Families tell of trying to find loved ones

The extensive damage and destruction in the aftermath of Hurricane Dorian in The Mudd, in Abaco, after Hurricane Dorian.

The extensive damage and destruction in the aftermath of Hurricane Dorian in The Mudd, in Abaco, after Hurricane Dorian.


Tribune Staff Reporter


SEVERAL witnesses testified in the Coroner’s Court yesterday about their efforts to find missing loved ones after Hurricane Dorian passed in 2019.

Among them were Maline Laguerre-Alteme and Natasha Laguerre-Taylor, who both testified about the missing status of their loved one, Alphonse Laguerre.

They were are among several people who gave testimony via Zoom yesterday for the Coroner Court’s inquest into the presumed deaths of people reported missing after Hurricane Dorian.

Mrs Laguerre-Alteme, wife of Mr Laguerre – with the aid of an interpreter – recalled how her husband refused to leave their home in The Mudd with her and their daughter for shelter at a local church in Marsh Harbour before the storm.

Mrs Laguerre-Alteme told the court that the last time she spoke to her husband was on August 31, the day before Dorian.

The Abaco resident said he told her he would stay with his sister who lived in Murphy Town.

However, Mrs Laguerre claimed when she asked her sister-in-law about her husband’s whereabouts after the storm, she told her that she never saw him because he never came by the house.

Meanwhile, Mrs Laguerre-Taylor, daughter of the victim, testified how she urged her father to leave the house while speaking to him on the phone the morning of the storm.

“I asked him where he was and he told me inside the house and he said the hurricane was bad,” she told the court. “I told him I would come for him because we have a car.”

However, Mrs Laguerre-Taylor claimed that her dad never got the chance after waters surged through the house, forcing him to seek shelter in the roof.

“He called us back and said he was inside the roof and I told him he cannot stay in the roof… but he said he could not come down because the water was rising,” she said.

The Abaco resident told the court her dad was not a swimmer and said she believed he died because he could not swim.

Asked if she submitted DNA to police to assist them with locating her father, Mrs Laguerre-Taylor replied that she did, but noted that she has not as yet been contacted by police of a match.

Michael Dawkins Jr also gave testimony via Zoom yesterday regarding his father, Michael Dawkins, Sr.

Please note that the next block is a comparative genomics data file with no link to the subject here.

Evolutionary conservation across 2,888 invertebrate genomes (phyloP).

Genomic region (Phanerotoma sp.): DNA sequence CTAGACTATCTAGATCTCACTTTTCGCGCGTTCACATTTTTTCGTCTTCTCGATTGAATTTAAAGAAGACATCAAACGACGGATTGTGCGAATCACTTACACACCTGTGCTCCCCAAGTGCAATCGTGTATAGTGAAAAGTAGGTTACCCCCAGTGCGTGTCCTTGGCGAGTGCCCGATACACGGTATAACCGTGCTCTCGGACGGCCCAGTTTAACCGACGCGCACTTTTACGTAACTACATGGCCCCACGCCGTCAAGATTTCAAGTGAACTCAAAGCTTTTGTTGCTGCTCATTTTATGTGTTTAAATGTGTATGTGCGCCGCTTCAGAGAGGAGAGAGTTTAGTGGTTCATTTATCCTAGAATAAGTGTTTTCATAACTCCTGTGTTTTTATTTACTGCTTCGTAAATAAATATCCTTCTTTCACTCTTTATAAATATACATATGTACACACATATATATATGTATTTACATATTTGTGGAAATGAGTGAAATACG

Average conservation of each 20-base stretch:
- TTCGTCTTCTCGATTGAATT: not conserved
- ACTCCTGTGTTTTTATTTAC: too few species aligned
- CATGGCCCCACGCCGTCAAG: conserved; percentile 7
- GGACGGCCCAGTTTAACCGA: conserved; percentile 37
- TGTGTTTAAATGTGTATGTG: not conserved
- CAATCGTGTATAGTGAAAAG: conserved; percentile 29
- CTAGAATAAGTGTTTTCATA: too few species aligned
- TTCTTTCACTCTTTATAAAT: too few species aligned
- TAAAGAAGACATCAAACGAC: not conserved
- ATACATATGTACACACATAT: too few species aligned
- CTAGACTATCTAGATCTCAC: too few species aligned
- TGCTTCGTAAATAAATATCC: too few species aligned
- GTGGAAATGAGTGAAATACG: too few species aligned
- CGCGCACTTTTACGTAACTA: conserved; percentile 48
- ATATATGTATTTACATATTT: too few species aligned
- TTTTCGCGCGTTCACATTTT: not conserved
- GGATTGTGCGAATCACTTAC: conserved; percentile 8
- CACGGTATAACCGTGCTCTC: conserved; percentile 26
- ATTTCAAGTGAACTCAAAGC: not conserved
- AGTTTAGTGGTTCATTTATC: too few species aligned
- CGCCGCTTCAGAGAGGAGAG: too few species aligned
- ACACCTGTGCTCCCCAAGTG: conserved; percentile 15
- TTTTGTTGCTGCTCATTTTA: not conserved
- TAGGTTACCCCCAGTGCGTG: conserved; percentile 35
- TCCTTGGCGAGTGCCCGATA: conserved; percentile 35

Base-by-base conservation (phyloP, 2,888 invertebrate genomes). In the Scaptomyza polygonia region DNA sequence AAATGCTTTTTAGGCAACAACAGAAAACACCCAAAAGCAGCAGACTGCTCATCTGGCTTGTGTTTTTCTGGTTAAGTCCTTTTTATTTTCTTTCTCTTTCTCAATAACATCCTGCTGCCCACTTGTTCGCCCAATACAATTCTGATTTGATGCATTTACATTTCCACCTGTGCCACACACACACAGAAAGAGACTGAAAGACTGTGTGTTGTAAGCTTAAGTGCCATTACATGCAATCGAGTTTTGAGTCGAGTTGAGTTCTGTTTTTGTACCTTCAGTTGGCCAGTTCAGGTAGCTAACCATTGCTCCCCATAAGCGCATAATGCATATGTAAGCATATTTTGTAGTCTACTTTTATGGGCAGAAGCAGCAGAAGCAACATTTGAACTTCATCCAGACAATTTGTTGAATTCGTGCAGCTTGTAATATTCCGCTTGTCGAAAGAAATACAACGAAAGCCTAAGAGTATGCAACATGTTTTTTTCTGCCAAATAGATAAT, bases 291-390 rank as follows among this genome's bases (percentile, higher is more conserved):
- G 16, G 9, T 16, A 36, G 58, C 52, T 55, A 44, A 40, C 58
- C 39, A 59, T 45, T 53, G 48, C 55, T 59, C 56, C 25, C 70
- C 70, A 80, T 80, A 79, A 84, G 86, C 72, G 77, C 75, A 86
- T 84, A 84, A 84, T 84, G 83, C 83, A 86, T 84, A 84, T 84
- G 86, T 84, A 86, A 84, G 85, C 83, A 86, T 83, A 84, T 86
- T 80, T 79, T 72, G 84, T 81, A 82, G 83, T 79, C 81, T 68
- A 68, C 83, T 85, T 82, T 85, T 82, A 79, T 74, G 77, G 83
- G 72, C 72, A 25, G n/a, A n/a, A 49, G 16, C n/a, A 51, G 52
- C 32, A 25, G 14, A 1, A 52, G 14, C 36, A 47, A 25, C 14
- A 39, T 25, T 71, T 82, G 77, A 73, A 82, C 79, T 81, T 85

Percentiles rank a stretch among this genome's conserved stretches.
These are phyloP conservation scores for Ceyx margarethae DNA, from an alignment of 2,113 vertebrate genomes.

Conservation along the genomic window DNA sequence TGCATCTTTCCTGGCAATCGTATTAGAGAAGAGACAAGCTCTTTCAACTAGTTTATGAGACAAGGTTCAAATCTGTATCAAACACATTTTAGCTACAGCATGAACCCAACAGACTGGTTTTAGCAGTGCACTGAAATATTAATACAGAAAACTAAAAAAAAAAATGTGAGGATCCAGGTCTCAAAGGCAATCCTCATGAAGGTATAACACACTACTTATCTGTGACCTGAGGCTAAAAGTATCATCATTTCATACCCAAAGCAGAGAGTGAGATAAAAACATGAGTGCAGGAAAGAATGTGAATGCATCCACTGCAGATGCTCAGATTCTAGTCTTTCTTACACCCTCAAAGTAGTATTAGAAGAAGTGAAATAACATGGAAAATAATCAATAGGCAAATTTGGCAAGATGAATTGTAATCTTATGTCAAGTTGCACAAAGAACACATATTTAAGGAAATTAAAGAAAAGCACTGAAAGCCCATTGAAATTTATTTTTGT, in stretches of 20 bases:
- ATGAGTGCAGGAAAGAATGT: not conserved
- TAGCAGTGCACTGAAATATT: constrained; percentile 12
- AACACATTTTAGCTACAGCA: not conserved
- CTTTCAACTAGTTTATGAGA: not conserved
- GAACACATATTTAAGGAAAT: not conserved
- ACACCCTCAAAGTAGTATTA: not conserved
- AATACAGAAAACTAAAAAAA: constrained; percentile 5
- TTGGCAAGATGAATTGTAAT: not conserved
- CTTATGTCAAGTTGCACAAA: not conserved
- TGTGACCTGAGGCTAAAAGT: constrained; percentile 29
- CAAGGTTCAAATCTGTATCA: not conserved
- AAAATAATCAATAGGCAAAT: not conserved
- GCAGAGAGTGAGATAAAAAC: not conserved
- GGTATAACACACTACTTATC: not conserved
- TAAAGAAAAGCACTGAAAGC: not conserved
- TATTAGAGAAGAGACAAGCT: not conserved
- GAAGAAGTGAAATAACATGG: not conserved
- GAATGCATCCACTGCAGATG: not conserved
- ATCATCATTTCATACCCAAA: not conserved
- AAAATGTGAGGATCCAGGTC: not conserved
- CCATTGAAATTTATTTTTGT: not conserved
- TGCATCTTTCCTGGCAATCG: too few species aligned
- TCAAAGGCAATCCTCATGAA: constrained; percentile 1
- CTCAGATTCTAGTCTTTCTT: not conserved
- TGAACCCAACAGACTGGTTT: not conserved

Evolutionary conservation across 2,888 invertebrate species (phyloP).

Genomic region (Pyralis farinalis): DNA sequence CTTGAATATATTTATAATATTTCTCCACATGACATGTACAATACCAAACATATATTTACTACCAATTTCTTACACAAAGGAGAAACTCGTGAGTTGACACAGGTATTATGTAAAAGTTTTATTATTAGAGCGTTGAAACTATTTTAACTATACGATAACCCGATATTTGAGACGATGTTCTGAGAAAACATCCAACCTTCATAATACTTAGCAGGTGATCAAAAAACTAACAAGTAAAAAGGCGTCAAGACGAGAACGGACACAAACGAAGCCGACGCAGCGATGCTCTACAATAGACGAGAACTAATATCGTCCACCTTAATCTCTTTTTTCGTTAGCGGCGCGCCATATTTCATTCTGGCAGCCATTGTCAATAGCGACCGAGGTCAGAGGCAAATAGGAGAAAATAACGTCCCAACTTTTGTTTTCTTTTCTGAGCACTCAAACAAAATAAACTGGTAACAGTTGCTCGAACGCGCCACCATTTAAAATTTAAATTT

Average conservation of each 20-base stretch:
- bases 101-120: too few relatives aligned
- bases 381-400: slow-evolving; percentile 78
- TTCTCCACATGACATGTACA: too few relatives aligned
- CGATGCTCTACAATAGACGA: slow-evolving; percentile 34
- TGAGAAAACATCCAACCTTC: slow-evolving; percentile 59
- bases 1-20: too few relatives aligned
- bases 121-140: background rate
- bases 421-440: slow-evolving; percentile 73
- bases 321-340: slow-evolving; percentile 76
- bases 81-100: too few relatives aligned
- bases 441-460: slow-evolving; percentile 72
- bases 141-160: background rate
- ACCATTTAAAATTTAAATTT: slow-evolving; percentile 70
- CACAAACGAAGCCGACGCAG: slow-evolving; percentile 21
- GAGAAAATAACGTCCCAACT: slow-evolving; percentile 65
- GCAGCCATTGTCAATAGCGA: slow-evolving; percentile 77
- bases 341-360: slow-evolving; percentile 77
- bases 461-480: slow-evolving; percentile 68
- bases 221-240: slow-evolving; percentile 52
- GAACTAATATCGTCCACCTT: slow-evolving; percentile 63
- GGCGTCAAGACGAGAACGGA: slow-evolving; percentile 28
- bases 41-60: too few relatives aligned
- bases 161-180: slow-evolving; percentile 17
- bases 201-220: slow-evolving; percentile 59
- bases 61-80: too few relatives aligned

Mr Dawkins, who was living in New Providence at the time of the storm, recalled how he travelled to Abaco to search for his dad after not receiving word from him during or after the storm.

Mr Dawkins said he had initially instructed his relatives on the island to locate his father’s whereabouts, but told the court they had no luck.

Asked what he saw when he arrived at his father’s home, he replied that the roof was off and the windows were gone.

Mr Dawkins said he believed his father was killed after the woman who was living with his father told his mother that he was taken out to sea during a storm surge.

Clarice Swain also filed a missing person’s report after efforts to locate her son, Melik Moultrie were unsuccessful.

Ms Swain told the court she was on vacation during the time the storm hit.

Ms Swain said after not hearing from her son, she contacted her cousins to find him.

But she said her cousin had informed her several days later that her son had passed away.

Ms Swain said she was told her son’s body had been collected by officials and placed in the trailer but added she did not know what they did with the body.

However, in response, Coroner Jeanine Weech-Gomez insisted that if her son’s body was found, he would’ve been released to her.

The coroner said she wanted to dispel the perception that police were trying to keep her son’s body away from her.

“Don’t believe everything you hear…They would’ve never withheld your son’s body if he could’ve been identified,” she told Ms Swain.

Emily Bethel also testified during yesterday’s hearing. Mrs Bethel said she filed a missing report on October 2019 after she was unable to locate her aunt and uncle – Juanita Lowe and Lee Roy Lowe – after Dorian hit the island.

Mrs Bethel said the last time she saw them alive was around 5.30 pm on August 31, 2019.

However, Mrs Bethel said that after the storm, she was later told by her son that the house was gone, with only the foundation left.

Mrs Bethel claimed that she saw a picture of her aunt’s body lying on a flatbed truck, but was not questioned on the issue during yesterday’s inquest.

Asked if any DNA samples were taken from relatives, Mrs Bethel replied that her mother, her aunt and uncle’s eldest sibling, submitted DNA the same year.

However, she said they have not yet heard back from police on the matter.

Dorian hit Abaco on September 1, 2019, as a Category Five storm. The storm’s official death toll is 74, however many believe more people remain missing.

The inquest continues today at 10 am.


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